Sweeney out four to six weeks with rib fracture

Sweeney out four to six weeks with rib fracture

Sweeney out four to six weeks with rib fracture

SEATTLE -- Cubs outfielder Ryan Sweeney has a fractured left rib, suffered when he crashed into the outfield wall at Safeco Field on Saturday, and he will not be able to do any baseball activities for four to six weeks.

Sweeney was injured after catching Kendrys Morales' fly ball for the second out in the third inning of the Cubs' 5-3 win.

"It's unfortunate, because we started to get things going with the offense and now we lose a big piece of that," Cubs manager Dale Sveum said Sunday. "It's unfortunate for him, too, because he's trying to get his career going and play every day. It stinks when those things happen to guys like that, who are good players and getting a chance and all of a sudden it's taken away for a couple of months."

Sweeney was batting .295, and had taken over in center field after David DeJesus sprained his right shoulder crashing into the outfield wall at Citi Field on June 14.

"The wall is harder now, because they put in a new wall," Sweeney said of Safeco Field. "It felt like a brick wall when I hit it. I grabbed my side, because I felt it jolt a little. I feel like I've hit that way before, and it wasn't that hard. It must have just hit me in the right spot. I came out of the game and was hoping I maybe bruised it and tried to swing and couldn't swing."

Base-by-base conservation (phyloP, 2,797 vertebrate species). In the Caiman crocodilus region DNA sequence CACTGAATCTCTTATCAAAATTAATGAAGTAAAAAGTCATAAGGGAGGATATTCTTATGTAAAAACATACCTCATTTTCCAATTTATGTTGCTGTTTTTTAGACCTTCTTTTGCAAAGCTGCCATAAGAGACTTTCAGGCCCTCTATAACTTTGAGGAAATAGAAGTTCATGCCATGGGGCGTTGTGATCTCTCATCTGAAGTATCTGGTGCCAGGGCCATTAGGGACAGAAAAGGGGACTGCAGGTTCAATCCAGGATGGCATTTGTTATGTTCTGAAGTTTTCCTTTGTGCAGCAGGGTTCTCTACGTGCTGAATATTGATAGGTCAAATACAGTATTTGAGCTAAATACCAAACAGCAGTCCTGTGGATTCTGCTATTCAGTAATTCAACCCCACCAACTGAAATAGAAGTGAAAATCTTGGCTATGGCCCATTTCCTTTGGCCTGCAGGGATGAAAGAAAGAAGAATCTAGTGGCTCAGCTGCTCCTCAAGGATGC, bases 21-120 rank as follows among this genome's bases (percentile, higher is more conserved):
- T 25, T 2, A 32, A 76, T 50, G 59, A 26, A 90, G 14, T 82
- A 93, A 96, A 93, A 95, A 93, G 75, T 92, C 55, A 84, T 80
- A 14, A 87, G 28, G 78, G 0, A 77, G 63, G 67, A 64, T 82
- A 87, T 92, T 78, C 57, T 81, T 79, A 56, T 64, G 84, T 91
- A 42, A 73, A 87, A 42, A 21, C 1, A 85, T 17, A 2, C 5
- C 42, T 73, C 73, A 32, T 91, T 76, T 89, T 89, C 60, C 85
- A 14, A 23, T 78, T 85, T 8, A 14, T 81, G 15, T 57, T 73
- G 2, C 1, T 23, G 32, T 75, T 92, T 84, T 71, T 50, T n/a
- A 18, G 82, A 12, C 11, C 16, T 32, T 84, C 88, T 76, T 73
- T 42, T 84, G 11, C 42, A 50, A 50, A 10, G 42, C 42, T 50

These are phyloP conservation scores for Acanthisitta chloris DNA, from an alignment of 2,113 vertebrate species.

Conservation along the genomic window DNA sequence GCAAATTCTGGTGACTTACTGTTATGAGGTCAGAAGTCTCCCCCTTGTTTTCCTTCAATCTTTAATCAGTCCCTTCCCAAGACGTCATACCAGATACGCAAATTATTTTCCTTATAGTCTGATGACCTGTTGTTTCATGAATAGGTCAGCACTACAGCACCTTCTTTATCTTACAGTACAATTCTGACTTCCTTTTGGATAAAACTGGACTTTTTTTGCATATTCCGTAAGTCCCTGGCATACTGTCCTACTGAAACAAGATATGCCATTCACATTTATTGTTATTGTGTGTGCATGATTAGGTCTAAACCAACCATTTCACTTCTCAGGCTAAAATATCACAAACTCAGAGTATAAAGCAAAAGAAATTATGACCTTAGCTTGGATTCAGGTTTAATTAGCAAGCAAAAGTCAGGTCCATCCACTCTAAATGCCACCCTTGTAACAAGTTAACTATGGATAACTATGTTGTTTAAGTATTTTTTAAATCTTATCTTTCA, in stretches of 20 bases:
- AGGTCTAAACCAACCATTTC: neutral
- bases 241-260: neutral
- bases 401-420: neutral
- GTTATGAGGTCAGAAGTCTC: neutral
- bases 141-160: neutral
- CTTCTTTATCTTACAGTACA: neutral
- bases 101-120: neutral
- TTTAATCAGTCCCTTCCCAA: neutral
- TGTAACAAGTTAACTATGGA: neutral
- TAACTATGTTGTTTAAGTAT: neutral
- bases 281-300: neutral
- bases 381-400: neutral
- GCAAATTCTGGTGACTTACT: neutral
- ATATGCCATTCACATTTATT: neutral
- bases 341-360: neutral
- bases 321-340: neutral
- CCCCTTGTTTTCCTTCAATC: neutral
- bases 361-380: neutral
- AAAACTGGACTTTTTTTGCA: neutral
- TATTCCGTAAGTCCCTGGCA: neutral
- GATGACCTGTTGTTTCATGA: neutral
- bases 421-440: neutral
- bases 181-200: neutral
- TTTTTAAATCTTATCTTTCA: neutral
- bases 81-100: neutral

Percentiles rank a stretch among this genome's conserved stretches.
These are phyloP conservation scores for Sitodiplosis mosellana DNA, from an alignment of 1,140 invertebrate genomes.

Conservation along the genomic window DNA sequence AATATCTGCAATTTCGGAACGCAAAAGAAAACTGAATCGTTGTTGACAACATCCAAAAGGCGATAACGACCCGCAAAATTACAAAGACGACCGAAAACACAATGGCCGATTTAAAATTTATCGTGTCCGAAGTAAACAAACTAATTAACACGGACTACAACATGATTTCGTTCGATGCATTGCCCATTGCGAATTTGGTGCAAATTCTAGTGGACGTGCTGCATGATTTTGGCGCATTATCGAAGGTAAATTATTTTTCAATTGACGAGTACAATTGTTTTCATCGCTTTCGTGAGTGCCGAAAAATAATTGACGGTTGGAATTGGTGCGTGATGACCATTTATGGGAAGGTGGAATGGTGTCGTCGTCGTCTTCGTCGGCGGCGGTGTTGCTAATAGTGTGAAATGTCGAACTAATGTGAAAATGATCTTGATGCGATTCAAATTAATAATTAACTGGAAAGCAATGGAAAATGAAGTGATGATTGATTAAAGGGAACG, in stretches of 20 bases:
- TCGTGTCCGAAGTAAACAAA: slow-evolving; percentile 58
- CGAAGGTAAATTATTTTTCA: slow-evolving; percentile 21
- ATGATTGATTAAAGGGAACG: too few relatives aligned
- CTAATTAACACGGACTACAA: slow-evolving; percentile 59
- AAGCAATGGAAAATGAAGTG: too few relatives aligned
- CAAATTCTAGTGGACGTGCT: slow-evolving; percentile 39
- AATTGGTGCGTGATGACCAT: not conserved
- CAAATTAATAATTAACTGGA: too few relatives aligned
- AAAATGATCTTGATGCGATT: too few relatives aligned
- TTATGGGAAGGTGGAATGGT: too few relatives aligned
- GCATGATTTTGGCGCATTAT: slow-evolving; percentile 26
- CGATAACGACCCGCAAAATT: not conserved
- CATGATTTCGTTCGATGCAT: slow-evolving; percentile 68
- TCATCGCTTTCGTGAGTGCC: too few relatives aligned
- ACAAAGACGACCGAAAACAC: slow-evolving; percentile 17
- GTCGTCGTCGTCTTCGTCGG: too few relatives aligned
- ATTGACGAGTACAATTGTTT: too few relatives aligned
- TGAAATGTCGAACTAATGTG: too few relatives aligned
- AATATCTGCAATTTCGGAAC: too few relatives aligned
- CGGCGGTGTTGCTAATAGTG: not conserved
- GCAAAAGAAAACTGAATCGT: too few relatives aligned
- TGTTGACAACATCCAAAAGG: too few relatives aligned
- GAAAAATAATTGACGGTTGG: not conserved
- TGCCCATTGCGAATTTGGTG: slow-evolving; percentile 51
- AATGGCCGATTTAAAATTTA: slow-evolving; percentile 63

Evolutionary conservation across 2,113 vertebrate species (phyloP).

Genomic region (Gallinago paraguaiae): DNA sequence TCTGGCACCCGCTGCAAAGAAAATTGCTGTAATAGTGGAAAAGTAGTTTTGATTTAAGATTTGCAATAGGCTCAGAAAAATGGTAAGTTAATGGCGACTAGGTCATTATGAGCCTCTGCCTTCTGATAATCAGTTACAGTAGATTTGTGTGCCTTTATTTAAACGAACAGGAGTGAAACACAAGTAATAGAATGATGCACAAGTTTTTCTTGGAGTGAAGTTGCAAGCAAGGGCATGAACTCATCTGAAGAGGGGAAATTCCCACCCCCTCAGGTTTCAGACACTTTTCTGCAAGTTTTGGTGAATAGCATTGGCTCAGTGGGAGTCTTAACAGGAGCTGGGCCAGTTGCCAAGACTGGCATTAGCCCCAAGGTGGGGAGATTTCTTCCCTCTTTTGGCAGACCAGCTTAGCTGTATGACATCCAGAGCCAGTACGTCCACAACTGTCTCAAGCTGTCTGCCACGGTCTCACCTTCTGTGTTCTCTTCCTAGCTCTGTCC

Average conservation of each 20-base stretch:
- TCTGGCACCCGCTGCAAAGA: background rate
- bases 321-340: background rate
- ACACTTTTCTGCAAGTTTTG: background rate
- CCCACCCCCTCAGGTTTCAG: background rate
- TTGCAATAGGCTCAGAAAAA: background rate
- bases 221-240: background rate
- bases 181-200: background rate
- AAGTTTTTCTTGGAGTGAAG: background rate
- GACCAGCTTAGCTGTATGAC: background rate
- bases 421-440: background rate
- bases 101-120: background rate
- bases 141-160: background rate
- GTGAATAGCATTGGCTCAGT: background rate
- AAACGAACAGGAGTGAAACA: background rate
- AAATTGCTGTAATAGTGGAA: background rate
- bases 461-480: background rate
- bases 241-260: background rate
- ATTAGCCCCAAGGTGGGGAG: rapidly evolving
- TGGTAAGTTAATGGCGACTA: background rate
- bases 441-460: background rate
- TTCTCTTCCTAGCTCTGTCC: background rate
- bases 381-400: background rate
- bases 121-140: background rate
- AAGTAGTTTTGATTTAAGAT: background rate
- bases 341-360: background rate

X-rays were negative, but a CT scan showed the fracture.

"I knew I didn't feel great, but obviously, you don't know if a bone is broken," Sweeney said.

For now, the Cubs will use Brian Bogusevic in center. Sweeney is headed to the disabled list, but the club didn't make a corresponding move Sunday. After an off-day Monday, Chicago will make a roster move prior to Tuesday's game against the Athletics. The team could add a pitcher, depending on whether the bullpen is taxed.

Sweeney was obviously disappointed.

"It's frustrating," he said. "Last year, I got a concussion when I was hitting .350. It seems like it comes at the worst time for me. I play hard, so it's not like I was out of control when I hit the wall. It was just a fluke thing."

Sveum said he'd like to have Sweeney be part of the Cubs' future.

"You hope so -- a left-handed bat, can catch the ball, a baseball player, he's done a great job," Sveum said. "You hope those kind of guys are always in your organization."

Carrie Muskat is a reporter for MLB.com. She writes a blog, Muskat Ramblings, and you can follow her on Twitter @CarrieMuskat. This story was not subject to the approval of Major League Baseball or its clubs.